Spending time on the ground in countries like Liberia and Nepal, it soon becomes clear that despite good intentions, we still have very little idea how best to support the accountability of power-holders to citizens. There are hundreds of organizations working on corruption, transparency and accountability (words which are themselves confused and used inter-changeably); but the combined effect of these efforts is still much less than the sum of its parts. Unaccountable behavior is endemic and deeply entrenched in these contexts and remains at the heart of poverty, instability and inequality.
With some notable exceptions, the international community tends to focus largely on financial corruption, rather than broader accountability dynamics and relationships; on technical ideas to what are in practice largely political-economy issues; on immediate, simplified outputs instead of longer-term change; and on bureaucratized approaches- commissions, reviews and laws- in place of concrete, useable tools.
The huge amounts of money that donors pour into these countries perverts incentives and leads to supply-driven approaches- which means hundreds of NGOs pop-up to write proposals and sub-contract for projects. Despite many fantastic people within organizations working on these issues, incentives are not structured in a way that encourages risk-taking or learning from failure, which means at best we repeat the mistakes of the past and at worst we become an expensive part of precisely these unaccountable systems we set out to change.
The Accountability Lab is testing out a new approach by asking questions, including: What if we listened carefully to how accountability manifests itself in specific places? If we were more willing to take risks could we re-define success? Would it change outcomes if we emphasized that funding is much less valuable than ideas and networks? And, might results be different if we focused on catalyzing tangible, more sustainable tools rather than reports, workshops and trainings?
One result of this thinking has been the operationalization over the past few months of Accountapreneurship Funds to identify “accountapreneurs” (individuals, groups or organizations that demonstrate an entrepreneurial approach to accountability issues) through a competitive process; act as a sounding board for the development of ideas; deliver small but catalytic grants (of $1,000-2,000) to underpin innovative and sustainable accountability tools; and provide support for roll-out.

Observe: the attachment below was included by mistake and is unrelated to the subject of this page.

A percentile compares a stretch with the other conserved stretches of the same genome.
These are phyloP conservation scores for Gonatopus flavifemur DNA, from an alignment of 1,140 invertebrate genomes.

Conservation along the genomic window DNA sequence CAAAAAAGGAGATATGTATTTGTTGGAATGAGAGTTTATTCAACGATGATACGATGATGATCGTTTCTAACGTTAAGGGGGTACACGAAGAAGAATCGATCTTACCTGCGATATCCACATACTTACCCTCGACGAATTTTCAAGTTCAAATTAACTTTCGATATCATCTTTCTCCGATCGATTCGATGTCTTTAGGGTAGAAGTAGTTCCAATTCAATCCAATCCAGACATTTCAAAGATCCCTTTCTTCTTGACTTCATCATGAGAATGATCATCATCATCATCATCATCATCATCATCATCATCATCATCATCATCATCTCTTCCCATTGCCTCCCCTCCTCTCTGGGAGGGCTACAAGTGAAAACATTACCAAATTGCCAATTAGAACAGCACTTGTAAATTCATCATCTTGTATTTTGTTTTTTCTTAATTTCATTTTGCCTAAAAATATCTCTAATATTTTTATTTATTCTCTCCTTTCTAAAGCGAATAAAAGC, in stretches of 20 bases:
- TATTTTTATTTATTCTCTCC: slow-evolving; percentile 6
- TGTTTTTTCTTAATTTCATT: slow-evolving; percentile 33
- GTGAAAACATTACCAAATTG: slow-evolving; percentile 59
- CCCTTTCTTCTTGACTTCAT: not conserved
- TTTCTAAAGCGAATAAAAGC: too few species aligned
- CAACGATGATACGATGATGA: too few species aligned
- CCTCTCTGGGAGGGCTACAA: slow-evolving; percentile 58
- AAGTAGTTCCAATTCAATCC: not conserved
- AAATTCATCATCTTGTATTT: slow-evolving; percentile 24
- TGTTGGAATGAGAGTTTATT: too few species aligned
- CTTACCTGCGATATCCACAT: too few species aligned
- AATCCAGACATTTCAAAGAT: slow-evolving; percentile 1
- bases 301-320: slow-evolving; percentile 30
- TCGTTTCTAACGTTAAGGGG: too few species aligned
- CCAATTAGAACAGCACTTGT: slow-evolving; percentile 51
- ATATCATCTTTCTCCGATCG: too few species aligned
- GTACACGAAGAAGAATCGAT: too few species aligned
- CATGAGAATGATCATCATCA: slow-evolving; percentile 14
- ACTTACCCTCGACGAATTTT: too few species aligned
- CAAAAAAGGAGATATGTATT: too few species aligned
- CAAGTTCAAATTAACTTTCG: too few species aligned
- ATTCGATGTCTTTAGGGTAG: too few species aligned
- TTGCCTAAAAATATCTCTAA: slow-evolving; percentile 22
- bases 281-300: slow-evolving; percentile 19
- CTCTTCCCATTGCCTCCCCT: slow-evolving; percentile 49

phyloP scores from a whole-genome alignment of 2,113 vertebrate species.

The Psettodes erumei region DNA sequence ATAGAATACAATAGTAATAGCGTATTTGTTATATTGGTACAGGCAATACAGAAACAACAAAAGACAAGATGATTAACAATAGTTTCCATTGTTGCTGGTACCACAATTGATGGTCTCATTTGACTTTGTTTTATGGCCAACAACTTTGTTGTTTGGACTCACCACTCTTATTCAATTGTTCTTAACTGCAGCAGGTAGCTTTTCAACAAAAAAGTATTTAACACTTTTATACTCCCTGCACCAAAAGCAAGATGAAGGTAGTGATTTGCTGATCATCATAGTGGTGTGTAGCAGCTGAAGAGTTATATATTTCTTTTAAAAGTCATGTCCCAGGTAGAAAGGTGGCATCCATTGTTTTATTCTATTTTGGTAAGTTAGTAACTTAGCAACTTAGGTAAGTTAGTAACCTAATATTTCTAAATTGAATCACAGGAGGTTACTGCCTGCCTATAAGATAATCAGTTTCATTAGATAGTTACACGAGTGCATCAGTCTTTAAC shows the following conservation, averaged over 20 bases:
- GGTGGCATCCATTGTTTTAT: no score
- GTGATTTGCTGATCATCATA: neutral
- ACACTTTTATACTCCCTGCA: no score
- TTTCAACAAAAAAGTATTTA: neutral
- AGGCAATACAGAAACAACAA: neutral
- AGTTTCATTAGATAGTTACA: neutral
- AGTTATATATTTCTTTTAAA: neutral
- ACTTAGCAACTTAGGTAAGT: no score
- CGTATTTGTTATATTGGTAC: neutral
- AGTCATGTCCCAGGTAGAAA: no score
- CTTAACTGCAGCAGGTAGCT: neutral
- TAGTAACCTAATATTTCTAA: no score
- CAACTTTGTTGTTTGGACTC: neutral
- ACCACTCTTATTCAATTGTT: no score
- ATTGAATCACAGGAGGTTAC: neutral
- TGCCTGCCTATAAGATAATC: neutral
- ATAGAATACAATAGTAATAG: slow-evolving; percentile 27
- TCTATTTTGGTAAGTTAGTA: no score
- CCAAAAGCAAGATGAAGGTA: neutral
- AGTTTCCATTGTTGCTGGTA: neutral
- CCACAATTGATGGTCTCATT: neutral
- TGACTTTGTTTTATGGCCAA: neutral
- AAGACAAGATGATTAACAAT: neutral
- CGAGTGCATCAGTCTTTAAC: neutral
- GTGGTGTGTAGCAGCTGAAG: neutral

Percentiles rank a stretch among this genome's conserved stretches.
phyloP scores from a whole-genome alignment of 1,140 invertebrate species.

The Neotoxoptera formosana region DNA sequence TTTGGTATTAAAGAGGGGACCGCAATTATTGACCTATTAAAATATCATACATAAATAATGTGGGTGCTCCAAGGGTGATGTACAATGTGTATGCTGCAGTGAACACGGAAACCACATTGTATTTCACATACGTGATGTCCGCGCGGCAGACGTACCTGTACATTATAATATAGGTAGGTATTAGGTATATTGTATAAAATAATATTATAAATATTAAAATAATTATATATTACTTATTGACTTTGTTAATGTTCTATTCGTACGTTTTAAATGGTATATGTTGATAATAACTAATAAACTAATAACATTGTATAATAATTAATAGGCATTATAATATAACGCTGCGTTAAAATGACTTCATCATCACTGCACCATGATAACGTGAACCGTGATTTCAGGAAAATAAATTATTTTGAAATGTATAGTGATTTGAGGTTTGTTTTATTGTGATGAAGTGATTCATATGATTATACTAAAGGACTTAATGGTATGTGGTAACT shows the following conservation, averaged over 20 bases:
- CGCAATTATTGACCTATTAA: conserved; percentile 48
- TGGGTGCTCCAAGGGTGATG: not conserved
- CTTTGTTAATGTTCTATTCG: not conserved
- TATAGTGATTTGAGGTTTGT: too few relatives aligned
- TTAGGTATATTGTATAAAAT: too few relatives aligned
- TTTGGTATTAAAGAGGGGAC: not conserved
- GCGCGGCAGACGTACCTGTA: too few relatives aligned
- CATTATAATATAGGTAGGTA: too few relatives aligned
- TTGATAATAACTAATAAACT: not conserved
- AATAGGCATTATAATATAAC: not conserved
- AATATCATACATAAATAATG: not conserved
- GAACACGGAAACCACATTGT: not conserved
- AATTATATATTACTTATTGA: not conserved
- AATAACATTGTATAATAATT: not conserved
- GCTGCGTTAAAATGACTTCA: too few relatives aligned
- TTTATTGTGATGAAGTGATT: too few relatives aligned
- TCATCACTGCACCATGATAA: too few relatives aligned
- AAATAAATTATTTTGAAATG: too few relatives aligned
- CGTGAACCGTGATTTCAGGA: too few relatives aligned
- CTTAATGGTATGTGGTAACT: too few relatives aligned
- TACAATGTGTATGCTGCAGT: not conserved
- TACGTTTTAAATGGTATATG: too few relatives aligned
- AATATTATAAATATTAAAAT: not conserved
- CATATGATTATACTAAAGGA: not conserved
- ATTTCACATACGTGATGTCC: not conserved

It is too soon to judge the longer-term impact of some of the ideas the Lab is generating through this tool, but the process itself seems to be helping citizens to think in new ways about how best to make power-holders of different types accountable. In Nepal, one accountability problem is the unequal and opaque processes that exist within the public university system. We are partnering to reverse engineer these processes through crowd-sourcing information and deploying it through online and human networks. The result will be an information portal for students on university processes nationwide, providing the basis for informed, accountable decision-making.
In Liberia, the formal justice system is slow, over-burdened and corrupt. Through the Accountapreneurship Fund we are working with community leaders in an impoverished neighborhood of Monrovia to resolve legal disputes in accountable and legitimate ways from the top-down and bottom-up. The team is collaborating with the police and commissioner’s office to refer cases downwards to a community grievance redress mechanism; and coordinating with volunteers and town criers to bring the concerned parties together to reach consensus on the issues. The outcome is a process that brings together formal and informal tools for accountability and justice in a manner that is seen to be fair and equitable by the community.
These are just two examples of more innovative approaches to governance. The ideas are drawn from real-life problems experienced on the ground, and sustained through local networks of committed activists. In this way, the Accountapreneurship Funds are attempting to move beyond the tired, traditional approaches of NGOs to catalyze creative approaches with accountapreneurs from technology, religious, artistic and community groups.
As the accountapreneurs demonstrate progress we will facilitate the scale-up of ideas- as a business incubator might for entrepreneurs- through targeted training modules, links to mentors and networks, and connections to alternative funding streams, including through government. And if a seemingly good idea does not prove to be quite as successful as hoped- the process of thinking about alternative solutions may in turn lead to new ideas; the financial input is minimal; and important lessons can be learned for the future. The accountapreneurship funds are only a very small piece of a much larger puzzle- but if we are to truly change development outcomes, new thinking and practice of this sort is essential.
This piece was originally posted on the World Justice Project blog, Justice Rising